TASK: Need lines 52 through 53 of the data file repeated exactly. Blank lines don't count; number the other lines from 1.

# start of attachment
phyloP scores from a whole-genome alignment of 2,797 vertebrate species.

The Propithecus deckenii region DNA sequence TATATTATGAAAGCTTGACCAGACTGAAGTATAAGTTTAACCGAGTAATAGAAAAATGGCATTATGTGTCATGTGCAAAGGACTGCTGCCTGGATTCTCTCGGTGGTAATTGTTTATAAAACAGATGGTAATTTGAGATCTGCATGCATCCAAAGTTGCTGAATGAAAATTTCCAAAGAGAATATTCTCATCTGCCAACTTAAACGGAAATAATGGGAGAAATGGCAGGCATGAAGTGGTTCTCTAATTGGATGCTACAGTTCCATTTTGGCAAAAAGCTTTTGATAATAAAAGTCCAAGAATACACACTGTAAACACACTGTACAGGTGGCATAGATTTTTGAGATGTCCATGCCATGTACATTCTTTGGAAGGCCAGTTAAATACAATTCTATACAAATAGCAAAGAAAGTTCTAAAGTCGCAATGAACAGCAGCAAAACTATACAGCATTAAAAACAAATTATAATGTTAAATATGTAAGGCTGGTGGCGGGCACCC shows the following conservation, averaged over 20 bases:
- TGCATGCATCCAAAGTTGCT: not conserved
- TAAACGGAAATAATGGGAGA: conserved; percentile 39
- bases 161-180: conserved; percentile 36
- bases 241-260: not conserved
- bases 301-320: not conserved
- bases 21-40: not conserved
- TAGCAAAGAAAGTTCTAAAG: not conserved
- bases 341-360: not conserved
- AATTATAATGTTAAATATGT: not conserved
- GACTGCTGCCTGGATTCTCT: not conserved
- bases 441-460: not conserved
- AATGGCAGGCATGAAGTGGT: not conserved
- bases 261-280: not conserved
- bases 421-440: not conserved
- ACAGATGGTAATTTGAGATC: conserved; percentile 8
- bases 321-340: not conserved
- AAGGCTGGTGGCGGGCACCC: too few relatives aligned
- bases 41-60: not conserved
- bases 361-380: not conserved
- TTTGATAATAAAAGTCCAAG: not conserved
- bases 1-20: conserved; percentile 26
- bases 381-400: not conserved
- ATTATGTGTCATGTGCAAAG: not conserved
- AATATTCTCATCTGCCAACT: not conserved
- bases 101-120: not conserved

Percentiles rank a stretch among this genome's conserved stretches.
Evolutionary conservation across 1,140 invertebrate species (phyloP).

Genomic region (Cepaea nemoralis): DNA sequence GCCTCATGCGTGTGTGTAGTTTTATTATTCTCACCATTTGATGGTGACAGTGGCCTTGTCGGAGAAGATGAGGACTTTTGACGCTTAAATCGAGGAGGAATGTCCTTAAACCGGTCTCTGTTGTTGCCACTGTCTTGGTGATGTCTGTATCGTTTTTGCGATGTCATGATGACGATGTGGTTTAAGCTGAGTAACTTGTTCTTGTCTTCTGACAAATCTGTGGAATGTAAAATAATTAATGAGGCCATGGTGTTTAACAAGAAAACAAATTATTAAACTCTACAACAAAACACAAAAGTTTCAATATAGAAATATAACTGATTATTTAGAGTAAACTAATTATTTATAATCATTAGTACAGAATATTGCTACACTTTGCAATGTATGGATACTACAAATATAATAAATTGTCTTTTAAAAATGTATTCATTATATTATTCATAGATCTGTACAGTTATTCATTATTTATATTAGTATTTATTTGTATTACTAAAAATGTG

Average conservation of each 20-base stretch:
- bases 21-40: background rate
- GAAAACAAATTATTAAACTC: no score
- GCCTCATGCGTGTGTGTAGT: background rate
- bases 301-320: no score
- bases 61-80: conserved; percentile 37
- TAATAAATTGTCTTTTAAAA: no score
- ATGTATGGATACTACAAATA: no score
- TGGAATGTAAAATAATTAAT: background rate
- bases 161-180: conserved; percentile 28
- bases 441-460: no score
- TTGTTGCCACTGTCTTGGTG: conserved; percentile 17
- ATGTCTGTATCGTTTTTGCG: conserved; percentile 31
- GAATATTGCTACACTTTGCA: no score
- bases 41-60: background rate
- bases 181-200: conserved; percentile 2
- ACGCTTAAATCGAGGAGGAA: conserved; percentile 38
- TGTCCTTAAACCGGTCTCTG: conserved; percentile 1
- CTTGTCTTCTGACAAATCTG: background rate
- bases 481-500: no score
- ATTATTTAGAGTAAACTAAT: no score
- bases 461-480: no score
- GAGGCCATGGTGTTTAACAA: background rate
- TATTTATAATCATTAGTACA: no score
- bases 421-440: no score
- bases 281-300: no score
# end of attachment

- bases 461-480: no score
- GAGGCCATGGTGTTTAACAA: background rate